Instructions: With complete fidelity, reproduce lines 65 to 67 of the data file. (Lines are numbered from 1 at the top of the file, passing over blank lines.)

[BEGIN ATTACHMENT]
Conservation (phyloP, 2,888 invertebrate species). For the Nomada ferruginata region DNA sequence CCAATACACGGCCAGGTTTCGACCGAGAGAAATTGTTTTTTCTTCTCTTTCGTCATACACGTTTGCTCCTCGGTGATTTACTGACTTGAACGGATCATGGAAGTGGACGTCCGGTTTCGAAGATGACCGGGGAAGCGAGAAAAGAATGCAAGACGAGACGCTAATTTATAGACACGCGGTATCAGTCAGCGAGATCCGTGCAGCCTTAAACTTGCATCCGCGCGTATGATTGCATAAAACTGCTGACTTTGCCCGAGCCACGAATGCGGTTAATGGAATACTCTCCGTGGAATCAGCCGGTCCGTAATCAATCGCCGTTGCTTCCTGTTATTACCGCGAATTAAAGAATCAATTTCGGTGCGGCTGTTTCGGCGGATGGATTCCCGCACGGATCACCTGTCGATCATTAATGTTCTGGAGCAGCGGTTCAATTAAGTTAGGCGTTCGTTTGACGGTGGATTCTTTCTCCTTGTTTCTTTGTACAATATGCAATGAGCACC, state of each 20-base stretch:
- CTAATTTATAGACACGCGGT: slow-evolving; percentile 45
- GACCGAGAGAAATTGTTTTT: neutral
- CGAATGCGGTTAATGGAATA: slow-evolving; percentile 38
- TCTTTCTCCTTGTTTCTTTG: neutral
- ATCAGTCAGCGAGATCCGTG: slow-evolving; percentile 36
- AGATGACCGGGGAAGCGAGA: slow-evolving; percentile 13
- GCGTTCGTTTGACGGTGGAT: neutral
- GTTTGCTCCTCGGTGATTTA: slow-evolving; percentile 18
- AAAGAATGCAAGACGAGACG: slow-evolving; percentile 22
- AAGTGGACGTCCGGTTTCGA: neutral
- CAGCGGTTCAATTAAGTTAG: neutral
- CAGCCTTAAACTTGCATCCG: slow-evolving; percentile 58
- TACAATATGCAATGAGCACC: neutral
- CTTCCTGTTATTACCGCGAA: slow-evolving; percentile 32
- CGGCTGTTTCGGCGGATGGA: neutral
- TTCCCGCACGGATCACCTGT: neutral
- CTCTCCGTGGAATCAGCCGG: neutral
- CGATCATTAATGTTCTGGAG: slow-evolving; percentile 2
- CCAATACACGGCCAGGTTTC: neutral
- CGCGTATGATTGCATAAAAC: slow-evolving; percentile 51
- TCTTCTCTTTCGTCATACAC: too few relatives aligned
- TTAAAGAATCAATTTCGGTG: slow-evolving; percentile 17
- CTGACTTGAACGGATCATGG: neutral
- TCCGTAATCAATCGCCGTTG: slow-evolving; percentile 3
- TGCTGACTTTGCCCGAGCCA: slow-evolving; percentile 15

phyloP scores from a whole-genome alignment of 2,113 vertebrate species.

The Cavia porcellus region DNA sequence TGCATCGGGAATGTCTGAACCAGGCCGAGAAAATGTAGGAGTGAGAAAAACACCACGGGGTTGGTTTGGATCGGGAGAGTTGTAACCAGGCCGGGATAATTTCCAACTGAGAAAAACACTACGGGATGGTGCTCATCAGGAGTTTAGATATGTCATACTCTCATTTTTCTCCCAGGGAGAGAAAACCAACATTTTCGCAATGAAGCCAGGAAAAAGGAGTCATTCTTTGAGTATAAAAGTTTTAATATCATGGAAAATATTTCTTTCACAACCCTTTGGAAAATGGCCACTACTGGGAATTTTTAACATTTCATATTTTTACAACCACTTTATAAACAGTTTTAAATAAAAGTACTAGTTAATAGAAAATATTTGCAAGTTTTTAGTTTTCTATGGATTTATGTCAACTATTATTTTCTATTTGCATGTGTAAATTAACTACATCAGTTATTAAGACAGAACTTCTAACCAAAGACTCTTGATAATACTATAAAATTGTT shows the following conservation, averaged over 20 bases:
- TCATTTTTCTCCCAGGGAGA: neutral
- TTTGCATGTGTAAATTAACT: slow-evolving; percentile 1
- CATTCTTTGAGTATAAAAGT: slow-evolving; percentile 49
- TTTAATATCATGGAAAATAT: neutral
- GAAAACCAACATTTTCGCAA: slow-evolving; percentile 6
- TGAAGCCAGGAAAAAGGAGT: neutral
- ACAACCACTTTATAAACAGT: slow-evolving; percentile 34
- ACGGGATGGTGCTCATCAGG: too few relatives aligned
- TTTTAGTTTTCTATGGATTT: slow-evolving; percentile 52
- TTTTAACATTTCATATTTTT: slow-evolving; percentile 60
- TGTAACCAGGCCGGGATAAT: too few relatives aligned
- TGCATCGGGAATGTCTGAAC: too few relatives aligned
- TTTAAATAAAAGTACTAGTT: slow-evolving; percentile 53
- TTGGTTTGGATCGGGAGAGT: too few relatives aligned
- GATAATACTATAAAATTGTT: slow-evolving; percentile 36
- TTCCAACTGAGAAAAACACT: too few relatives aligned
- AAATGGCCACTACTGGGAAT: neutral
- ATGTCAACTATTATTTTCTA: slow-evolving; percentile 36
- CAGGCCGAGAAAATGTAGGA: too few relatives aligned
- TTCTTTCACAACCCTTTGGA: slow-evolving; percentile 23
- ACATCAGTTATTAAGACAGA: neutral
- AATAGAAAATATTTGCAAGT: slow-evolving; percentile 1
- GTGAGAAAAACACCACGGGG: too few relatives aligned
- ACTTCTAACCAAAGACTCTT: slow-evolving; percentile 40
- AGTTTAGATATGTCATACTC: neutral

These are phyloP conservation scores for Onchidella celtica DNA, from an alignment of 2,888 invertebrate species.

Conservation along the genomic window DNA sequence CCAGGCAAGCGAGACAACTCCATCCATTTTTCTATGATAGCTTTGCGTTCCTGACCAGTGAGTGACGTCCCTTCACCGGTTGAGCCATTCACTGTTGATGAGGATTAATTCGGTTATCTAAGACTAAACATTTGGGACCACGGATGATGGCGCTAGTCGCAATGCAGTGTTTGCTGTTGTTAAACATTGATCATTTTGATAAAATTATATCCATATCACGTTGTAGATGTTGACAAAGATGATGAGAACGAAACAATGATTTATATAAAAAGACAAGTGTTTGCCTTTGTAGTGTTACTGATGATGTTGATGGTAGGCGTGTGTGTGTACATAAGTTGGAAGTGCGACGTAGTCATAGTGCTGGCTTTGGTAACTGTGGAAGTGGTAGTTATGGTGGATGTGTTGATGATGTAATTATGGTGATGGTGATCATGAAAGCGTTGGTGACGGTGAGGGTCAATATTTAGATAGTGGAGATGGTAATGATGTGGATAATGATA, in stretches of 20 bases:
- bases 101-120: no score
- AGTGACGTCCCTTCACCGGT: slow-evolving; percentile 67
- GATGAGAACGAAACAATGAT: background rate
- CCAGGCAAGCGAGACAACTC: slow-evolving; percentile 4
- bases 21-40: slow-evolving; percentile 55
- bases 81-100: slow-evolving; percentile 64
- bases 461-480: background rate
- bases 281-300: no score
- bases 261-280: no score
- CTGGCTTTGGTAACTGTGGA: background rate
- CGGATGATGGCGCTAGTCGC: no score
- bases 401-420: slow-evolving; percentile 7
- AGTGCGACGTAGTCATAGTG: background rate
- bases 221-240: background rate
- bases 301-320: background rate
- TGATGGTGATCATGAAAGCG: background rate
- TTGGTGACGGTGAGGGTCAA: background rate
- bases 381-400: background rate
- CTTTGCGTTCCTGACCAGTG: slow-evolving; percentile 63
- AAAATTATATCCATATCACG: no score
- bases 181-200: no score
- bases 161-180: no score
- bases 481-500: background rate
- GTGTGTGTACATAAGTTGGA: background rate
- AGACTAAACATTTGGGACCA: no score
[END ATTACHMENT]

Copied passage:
- CTGGCTTTGGTAACTGTGGA: background rate
- CGGATGATGGCGCTAGTCGC: no score
- bases 401-420: slow-evolving; percentile 7